I did this walk on the on the 9th May 2011. A 2.6 mile walk which starts on an old now closed part of the A38 near Bromsgrove. A short rural walk in sight of the busy M5 motorway which takes 1 hour + to do and takes you on some main roads but also nice quiet footpaths and farmland.
I did this walk on the 6th May 2011. A 6.5 mile walk near the Staffordshire town of Eccleshall which is located seven miles north west of Stafford, and six miles west of Stone. Eccleshall is twinned with Sancerre in France. The walk takes you down quiet lanes, public footpaths and bridle ways. Mostly flat easy walking in the Staffordshire countryside.
I did this walk on the 4th May 2011. A 4 mile circular walk from Shifnal, a small market town in Shropshire, about 3 miles east of Telford. Once an important staging post on the road from London to Holyhead. The town still boasts many good quality hotels, inns and pubs. Charles Dickens stayed here and featured some of the town's buildings in 'The Old Curiosity Shop'. Little Nell is buried in the graveyard of Tong Church closeby. Shifnal widened its grand main street in the 13th century after the town was granted a market charter. Nearby stands Boscobel House, the site of the Royal Oak where Charles II hid after the Battle of Worcester in 1651. Other attractions include the RAF Musuem at Cosford and Weston Park.
I did this walk on the 30th April 2011. The route is near and around the Cotswolds RAF Little Rissington and is about 4.5 miles long on public footpaths, bridleways and fields some with livestock. There is plenty of wildlife to keep an eye out for including: hares, deer, foxes, red kite, buzzards and kestrels.
RAF Little Rissington is an RAF Aerodrome and former RAF station in Gloucestershire, England. It was once home to the Central Flying School, the Vintage Pair and the Red Arrows. Built during the 1930's and closed in 1994. Although the aerodrome is still owned by the Ministry of Defence and remains active today.
New and improved Gallery, easy to use so please give it a go and show us your photos.
Click on the Gallery tab and then click the Upload button. (see photo)
Click on New Album and create a new one or Select Album and choose one you already have (see photo)
Click To Attach Files and pick the photos you want to upload from your computer. (see photo)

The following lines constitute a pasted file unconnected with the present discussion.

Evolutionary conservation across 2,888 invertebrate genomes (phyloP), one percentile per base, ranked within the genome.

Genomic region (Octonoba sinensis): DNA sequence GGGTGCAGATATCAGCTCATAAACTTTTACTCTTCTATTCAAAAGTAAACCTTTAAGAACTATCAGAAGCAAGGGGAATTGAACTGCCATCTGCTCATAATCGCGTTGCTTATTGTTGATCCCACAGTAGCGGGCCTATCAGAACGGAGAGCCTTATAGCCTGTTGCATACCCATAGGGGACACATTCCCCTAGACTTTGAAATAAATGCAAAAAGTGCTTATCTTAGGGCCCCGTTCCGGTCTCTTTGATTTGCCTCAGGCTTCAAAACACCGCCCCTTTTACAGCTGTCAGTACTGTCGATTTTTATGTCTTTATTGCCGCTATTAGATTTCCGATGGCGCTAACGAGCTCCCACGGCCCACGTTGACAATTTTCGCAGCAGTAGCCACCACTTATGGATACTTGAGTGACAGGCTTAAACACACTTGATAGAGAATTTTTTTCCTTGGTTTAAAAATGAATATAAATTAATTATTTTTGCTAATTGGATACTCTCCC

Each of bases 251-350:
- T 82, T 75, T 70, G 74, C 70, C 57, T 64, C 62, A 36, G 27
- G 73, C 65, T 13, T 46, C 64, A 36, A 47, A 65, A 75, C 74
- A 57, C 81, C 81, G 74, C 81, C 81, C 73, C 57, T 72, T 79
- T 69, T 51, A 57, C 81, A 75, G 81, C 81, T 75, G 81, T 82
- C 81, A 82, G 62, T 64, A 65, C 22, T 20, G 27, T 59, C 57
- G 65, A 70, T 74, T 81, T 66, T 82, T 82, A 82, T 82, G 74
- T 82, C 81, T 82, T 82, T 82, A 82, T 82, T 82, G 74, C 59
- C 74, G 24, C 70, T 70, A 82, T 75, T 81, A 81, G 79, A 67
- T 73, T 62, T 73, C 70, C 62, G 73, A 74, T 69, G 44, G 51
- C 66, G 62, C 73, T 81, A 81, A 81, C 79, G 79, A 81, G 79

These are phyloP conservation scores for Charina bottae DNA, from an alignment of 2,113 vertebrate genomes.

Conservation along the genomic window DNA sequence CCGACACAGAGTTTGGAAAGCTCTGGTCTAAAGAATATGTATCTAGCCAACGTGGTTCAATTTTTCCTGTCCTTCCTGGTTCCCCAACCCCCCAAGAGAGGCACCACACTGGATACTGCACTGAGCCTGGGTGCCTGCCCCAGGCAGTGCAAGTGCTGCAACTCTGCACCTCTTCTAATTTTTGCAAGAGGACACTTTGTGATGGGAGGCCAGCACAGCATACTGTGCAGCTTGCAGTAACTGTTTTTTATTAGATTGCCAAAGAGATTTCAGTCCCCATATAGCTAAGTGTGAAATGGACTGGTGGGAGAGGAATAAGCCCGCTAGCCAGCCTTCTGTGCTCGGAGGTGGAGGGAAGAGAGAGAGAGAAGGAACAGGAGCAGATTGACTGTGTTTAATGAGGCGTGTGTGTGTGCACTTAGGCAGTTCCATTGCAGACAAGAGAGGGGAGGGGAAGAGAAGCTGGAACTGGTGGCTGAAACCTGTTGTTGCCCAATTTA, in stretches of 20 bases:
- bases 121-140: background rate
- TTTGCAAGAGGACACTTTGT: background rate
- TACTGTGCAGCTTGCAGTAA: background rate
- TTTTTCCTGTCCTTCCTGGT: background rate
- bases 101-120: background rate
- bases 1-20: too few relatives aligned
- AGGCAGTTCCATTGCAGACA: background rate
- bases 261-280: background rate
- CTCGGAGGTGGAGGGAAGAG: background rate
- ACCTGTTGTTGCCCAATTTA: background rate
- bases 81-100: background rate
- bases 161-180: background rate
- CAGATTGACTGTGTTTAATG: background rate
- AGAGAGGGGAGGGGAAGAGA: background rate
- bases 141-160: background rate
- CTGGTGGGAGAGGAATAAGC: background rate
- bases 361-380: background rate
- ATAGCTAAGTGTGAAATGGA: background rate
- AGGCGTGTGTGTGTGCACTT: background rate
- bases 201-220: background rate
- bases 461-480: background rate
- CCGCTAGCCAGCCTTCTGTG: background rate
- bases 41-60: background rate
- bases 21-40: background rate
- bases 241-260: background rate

Click on Review & Publish (see photo) On the next screen fill in any details you want then click publish
You should now be building up an album of your photos. Make as many albums as you like.
I did this walk on the 29th April 2011. A 4 mile walk from the Cotswolds village of Long Compton. The walk starts at the Village Hall, through rural farmland with some livestock. Not a flat walk but there is a steady climb as you leave the village. Great views at the highest point, then a nice gradual decent through fields back down into the village.
Long Compton is a village and civil parish in Warwickshire, England near the extreme southern tip of Warwickshire, and close to the border with Oxfordshire. It is part of the district of Stratford-on-Avon and in the 2001 census had a population of 705. The village is in the Cotswolds and is located on the A3400 (formerly the A34) from Oxford to Stratford-upon-Avon. As the name implies it is a long village. In the centre is the large church of St Peter and St Paul, which dates from the 13th century.
I did this walk on the 29th April 2011, a 5 mile circular walk from Charlbury town centre follows the well-signposted Oxfordshire Way in an anti-clockwise direction. Charlbury is situated north-west of Oxford in the Evenlode Valley, surrounded by beautiful Cotswold countryside. Nearby are the historic towns of Woodstock, Burford and Chipping Norton. Charlbury is a small market town, typical of the Cotswolds, with colourful cottage gardens and houses built of local materials. The walk parallels the Evenlode Valley through pasture fields and cropland, as well as along tracks and roads, crossing the Evenlode and heading back across rolling hills to Charlbury.
A new feature to CPUK is the ability for members to vote on other members posts which then builds up their reputation, either good or bad. ( see photos)
How to vote, click the thumbs up if you like it or thumbs down if you don't like the post.....
Your reputation will be shown like this....